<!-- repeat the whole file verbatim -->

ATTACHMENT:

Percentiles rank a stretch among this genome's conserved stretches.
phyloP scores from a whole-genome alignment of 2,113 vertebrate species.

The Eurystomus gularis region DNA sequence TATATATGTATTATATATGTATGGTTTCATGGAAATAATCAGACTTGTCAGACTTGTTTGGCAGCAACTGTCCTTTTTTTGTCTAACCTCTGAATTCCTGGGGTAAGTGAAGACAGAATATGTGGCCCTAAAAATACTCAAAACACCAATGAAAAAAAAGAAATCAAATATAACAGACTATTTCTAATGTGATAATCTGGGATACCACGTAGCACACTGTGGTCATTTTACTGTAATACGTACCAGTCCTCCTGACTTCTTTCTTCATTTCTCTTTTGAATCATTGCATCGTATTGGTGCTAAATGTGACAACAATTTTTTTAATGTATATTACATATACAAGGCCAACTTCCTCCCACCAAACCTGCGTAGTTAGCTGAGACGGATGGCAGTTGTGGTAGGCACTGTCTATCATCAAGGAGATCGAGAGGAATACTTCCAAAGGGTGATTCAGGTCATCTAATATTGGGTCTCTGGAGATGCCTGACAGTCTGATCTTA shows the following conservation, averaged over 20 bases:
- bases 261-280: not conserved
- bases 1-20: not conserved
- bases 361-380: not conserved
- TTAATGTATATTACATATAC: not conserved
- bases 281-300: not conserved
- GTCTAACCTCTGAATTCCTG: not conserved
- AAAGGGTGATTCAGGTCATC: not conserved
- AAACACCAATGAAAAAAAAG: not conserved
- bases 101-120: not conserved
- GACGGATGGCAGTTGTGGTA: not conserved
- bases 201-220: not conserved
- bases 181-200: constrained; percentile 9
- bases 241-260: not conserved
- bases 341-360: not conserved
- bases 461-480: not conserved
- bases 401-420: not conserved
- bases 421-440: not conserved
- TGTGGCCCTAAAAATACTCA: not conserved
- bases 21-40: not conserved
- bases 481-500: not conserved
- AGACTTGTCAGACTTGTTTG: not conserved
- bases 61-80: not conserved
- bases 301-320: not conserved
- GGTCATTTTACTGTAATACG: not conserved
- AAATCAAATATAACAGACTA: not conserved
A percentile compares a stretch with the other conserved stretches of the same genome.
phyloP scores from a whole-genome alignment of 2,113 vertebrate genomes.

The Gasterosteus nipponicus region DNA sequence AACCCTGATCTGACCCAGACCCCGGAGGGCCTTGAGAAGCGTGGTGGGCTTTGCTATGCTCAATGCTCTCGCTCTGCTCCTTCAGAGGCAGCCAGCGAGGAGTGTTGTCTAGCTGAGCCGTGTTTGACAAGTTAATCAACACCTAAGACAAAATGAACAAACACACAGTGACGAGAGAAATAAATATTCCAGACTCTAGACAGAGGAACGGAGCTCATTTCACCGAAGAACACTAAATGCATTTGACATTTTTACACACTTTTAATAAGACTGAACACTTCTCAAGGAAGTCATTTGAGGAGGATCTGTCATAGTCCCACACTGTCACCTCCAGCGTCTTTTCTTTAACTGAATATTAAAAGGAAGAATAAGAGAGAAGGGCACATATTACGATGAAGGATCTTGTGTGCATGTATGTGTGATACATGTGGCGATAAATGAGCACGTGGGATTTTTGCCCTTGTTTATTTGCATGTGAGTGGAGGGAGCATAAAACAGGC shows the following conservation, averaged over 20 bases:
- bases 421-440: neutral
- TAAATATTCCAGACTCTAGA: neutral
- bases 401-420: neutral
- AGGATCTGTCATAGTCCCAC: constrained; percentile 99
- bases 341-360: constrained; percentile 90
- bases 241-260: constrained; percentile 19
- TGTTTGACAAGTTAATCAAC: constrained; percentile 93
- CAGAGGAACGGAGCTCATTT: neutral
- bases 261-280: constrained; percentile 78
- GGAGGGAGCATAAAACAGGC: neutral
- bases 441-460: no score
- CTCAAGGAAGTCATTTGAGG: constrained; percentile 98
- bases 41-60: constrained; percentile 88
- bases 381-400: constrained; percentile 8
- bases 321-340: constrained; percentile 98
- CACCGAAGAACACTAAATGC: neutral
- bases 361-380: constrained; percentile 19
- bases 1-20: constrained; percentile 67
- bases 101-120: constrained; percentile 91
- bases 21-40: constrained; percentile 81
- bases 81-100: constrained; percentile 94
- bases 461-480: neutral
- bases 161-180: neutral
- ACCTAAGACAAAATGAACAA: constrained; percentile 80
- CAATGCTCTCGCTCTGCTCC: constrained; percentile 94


Percentiles rank a stretch among this genome's conserved stretches.
phyloP scores from a whole-genome alignment of 2,113 vertebrate species.

The Eurystomus gularis region DNA sequence TATATATGTATTATATATGTATGGTTTCATGGAAATAATCAGACTTGTCAGACTTGTTTGGCAGCAACTGTCCTTTTTTTGTCTAACCTCTGAATTCCTGGGGTAAGTGAAGACAGAATATGTGGCCCTAAAAATACTCAAAACACCAATGAAAAAAAAGAAATCAAATATAACAGACTATTTCTAATGTGATAATCTGGGATACCACGTAGCACACTGTGGTCATTTTACTGTAATACGTACCAGTCCTCCTGACTTCTTTCTTCATTTCTCTTTTGAATCATTGCATCGTATTGGTGCTAAATGTGACAACAATTTTTTTAATGTATATTACATATACAAGGCCAACTTCCTCCCACCAAACCTGCGTAGTTAGCTGAGACGGATGGCAGTTGTGGTAGGCACTGTCTATCATCAAGGAGATCGAGAGGAATACTTCCAAAGGGTGATTCAGGTCATCTAATATTGGGTCTCTGGAGATGCCTGACAGTCTGATCTTA shows the following conservation, averaged over 20 bases:
- bases 261-280: not conserved
- bases 1-20: not conserved
- bases 361-380: not conserved
- TTAATGTATATTACATATAC: not conserved
- bases 281-300: not conserved
- GTCTAACCTCTGAATTCCTG: not conserved
- AAAGGGTGATTCAGGTCATC: not conserved
- AAACACCAATGAAAAAAAAG: not conserved
- bases 101-120: not conserved
- GACGGATGGCAGTTGTGGTA: not conserved
- bases 201-220: not conserved
- bases 181-200: constrained; percentile 9
- bases 241-260: not conserved
- bases 341-360: not conserved
- bases 461-480: not conserved
- bases 401-420: not conserved
- bases 421-440: not conserved
- TGTGGCCCTAAAAATACTCA: not conserved
- bases 21-40: not conserved
- bases 481-500: not conserved
- AGACTTGTCAGACTTGTTTG: not conserved
- bases 61-80: not conserved
- bases 301-320: not conserved
- GGTCATTTTACTGTAATACG: not conserved
- AAATCAAATATAACAGACTA: not conserved
A percentile compares a stretch with the other conserved stretches of the same genome.
phyloP scores from a whole-genome alignment of 2,113 vertebrate genomes.

The Gasterosteus nipponicus region DNA sequence AACCCTGATCTGACCCAGACCCCGGAGGGCCTTGAGAAGCGTGGTGGGCTTTGCTATGCTCAATGCTCTCGCTCTGCTCCTTCAGAGGCAGCCAGCGAGGAGTGTTGTCTAGCTGAGCCGTGTTTGACAAGTTAATCAACACCTAAGACAAAATGAACAAACACACAGTGACGAGAGAAATAAATATTCCAGACTCTAGACAGAGGAACGGAGCTCATTTCACCGAAGAACACTAAATGCATTTGACATTTTTACACACTTTTAATAAGACTGAACACTTCTCAAGGAAGTCATTTGAGGAGGATCTGTCATAGTCCCACACTGTCACCTCCAGCGTCTTTTCTTTAACTGAATATTAAAAGGAAGAATAAGAGAGAAGGGCACATATTACGATGAAGGATCTTGTGTGCATGTATGTGTGATACATGTGGCGATAAATGAGCACGTGGGATTTTTGCCCTTGTTTATTTGCATGTGAGTGGAGGGAGCATAAAACAGGC shows the following conservation, averaged over 20 bases:
- bases 421-440: neutral
- TAAATATTCCAGACTCTAGA: neutral
- bases 401-420: neutral
- AGGATCTGTCATAGTCCCAC: constrained; percentile 99
- bases 341-360: constrained; percentile 90
- bases 241-260: constrained; percentile 19
- TGTTTGACAAGTTAATCAAC: constrained; percentile 93
- CAGAGGAACGGAGCTCATTT: neutral
- bases 261-280: constrained; percentile 78
- GGAGGGAGCATAAAACAGGC: neutral
- bases 441-460: no score
- CTCAAGGAAGTCATTTGAGG: constrained; percentile 98
- bases 41-60: constrained; percentile 88
- bases 381-400: constrained; percentile 8
- bases 321-340: constrained; percentile 98
- CACCGAAGAACACTAAATGC: neutral
- bases 361-380: constrained; percentile 19
- bases 1-20: constrained; percentile 67
- bases 101-120: constrained; percentile 91
- bases 21-40: constrained; percentile 81
- bases 81-100: constrained; percentile 94
- bases 461-480: neutral
- bases 161-180: neutral
- ACCTAAGACAAAATGAACAA: constrained; percentile 80
- CAATGCTCTCGCTCTGCTCC: constrained; percentile 94